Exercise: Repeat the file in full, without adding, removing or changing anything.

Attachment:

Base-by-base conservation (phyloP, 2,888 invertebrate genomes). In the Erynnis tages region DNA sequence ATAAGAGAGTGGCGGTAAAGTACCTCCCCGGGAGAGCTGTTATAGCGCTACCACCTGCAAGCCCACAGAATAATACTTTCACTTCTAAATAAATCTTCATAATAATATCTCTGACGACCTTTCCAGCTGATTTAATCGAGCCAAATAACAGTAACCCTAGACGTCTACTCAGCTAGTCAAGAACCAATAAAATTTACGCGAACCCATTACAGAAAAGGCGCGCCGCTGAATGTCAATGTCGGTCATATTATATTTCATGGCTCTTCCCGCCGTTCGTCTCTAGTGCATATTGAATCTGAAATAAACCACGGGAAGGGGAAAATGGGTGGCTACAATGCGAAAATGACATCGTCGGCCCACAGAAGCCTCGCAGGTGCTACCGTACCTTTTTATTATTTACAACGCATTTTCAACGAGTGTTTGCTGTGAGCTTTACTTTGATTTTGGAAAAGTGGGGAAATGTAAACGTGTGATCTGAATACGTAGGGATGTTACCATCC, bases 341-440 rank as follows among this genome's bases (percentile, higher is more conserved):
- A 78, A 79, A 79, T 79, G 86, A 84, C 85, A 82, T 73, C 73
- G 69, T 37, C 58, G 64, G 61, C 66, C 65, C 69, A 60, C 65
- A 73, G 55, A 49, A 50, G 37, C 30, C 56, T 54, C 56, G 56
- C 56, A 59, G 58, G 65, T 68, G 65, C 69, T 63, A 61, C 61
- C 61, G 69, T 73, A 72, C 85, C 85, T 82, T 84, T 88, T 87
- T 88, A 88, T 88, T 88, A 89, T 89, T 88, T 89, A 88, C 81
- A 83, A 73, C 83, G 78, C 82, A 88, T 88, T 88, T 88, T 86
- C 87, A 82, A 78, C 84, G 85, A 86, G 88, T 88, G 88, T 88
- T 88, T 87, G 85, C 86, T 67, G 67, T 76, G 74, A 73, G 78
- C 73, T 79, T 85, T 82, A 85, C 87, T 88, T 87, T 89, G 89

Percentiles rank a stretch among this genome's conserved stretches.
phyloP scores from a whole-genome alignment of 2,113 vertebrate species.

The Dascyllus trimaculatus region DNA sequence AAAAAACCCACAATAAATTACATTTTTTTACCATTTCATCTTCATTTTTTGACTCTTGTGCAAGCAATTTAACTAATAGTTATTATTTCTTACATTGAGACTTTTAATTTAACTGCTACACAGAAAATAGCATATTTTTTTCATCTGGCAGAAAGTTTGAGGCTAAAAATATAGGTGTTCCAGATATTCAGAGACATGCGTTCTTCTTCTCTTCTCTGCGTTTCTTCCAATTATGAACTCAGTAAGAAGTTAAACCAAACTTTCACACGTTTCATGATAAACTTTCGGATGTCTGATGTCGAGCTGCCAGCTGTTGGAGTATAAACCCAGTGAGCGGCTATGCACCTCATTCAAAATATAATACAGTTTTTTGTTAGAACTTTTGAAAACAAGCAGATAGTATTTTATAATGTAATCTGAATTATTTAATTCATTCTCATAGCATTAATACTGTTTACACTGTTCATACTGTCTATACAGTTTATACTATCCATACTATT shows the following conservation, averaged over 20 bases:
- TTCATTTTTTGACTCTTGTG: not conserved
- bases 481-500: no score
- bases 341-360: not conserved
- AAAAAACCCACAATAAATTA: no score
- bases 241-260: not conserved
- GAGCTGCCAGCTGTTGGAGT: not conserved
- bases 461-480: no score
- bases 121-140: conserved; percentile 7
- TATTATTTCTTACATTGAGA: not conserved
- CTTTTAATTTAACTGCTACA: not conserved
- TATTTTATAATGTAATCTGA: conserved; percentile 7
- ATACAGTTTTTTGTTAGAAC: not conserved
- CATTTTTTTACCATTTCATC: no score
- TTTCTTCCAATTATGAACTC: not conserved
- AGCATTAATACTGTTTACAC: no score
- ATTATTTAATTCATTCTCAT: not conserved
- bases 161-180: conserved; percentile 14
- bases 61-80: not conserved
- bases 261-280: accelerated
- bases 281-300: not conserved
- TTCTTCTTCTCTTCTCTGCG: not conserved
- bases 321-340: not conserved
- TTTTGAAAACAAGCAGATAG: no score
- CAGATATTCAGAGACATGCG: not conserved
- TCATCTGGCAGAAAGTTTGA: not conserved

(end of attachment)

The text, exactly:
Base-by-base conservation (phyloP, 2,888 invertebrate genomes). In the Erynnis tages region DNA sequence ATAAGAGAGTGGCGGTAAAGTACCTCCCCGGGAGAGCTGTTATAGCGCTACCACCTGCAAGCCCACAGAATAATACTTTCACTTCTAAATAAATCTTCATAATAATATCTCTGACGACCTTTCCAGCTGATTTAATCGAGCCAAATAACAGTAACCCTAGACGTCTACTCAGCTAGTCAAGAACCAATAAAATTTACGCGAACCCATTACAGAAAAGGCGCGCCGCTGAATGTCAATGTCGGTCATATTATATTTCATGGCTCTTCCCGCCGTTCGTCTCTAGTGCATATTGAATCTGAAATAAACCACGGGAAGGGGAAAATGGGTGGCTACAATGCGAAAATGACATCGTCGGCCCACAGAAGCCTCGCAGGTGCTACCGTACCTTTTTATTATTTACAACGCATTTTCAACGAGTGTTTGCTGTGAGCTTTACTTTGATTTTGGAAAAGTGGGGAAATGTAAACGTGTGATCTGAATACGTAGGGATGTTACCATCC, bases 341-440 rank as follows among this genome's bases (percentile, higher is more conserved):
- A 78, A 79, A 79, T 79, G 86, A 84, C 85, A 82, T 73, C 73
- G 69, T 37, C 58, G 64, G 61, C 66, C 65, C 69, A 60, C 65
- A 73, G 55, A 49, A 50, G 37, C 30, C 56, T 54, C 56, G 56
- C 56, A 59, G 58, G 65, T 68, G 65, C 69, T 63, A 61, C 61
- C 61, G 69, T 73, A 72, C 85, C 85, T 82, T 84, T 88, T 87
- T 88, A 88, T 88, T 88, A 89, T 89, T 88, T 89, A 88, C 81
- A 83, A 73, C 83, G 78, C 82, A 88, T 88, T 88, T 88, T 86
- C 87, A 82, A 78, C 84, G 85, A 86, G 88, T 88, G 88, T 88
- T 88, T 87, G 85, C 86, T 67, G 67, T 76, G 74, A 73, G 78
- C 73, T 79, T 85, T 82, A 85, C 87, T 88, T 87, T 89, G 89

Percentiles rank a stretch among this genome's conserved stretches.
phyloP scores from a whole-genome alignment of 2,113 vertebrate species.

The Dascyllus trimaculatus region DNA sequence AAAAAACCCACAATAAATTACATTTTTTTACCATTTCATCTTCATTTTTTGACTCTTGTGCAAGCAATTTAACTAATAGTTATTATTTCTTACATTGAGACTTTTAATTTAACTGCTACACAGAAAATAGCATATTTTTTTCATCTGGCAGAAAGTTTGAGGCTAAAAATATAGGTGTTCCAGATATTCAGAGACATGCGTTCTTCTTCTCTTCTCTGCGTTTCTTCCAATTATGAACTCAGTAAGAAGTTAAACCAAACTTTCACACGTTTCATGATAAACTTTCGGATGTCTGATGTCGAGCTGCCAGCTGTTGGAGTATAAACCCAGTGAGCGGCTATGCACCTCATTCAAAATATAATACAGTTTTTTGTTAGAACTTTTGAAAACAAGCAGATAGTATTTTATAATGTAATCTGAATTATTTAATTCATTCTCATAGCATTAATACTGTTTACACTGTTCATACTGTCTATACAGTTTATACTATCCATACTATT shows the following conservation, averaged over 20 bases:
- TTCATTTTTTGACTCTTGTG: not conserved
- bases 481-500: no score
- bases 341-360: not conserved
- AAAAAACCCACAATAAATTA: no score
- bases 241-260: not conserved
- GAGCTGCCAGCTGTTGGAGT: not conserved
- bases 461-480: no score
- bases 121-140: conserved; percentile 7
- TATTATTTCTTACATTGAGA: not conserved
- CTTTTAATTTAACTGCTACA: not conserved
- TATTTTATAATGTAATCTGA: conserved; percentile 7
- ATACAGTTTTTTGTTAGAAC: not conserved
- CATTTTTTTACCATTTCATC: no score
- TTTCTTCCAATTATGAACTC: not conserved
- AGCATTAATACTGTTTACAC: no score
- ATTATTTAATTCATTCTCAT: not conserved
- bases 161-180: conserved; percentile 14
- bases 61-80: not conserved
- bases 261-280: accelerated
- bases 281-300: not conserved
- TTCTTCTTCTCTTCTCTGCG: not conserved
- bases 321-340: not conserved
- TTTTGAAAACAAGCAGATAG: no score
- CAGATATTCAGAGACATGCG: not conserved
- TCATCTGGCAGAAAGTTTGA: not conserved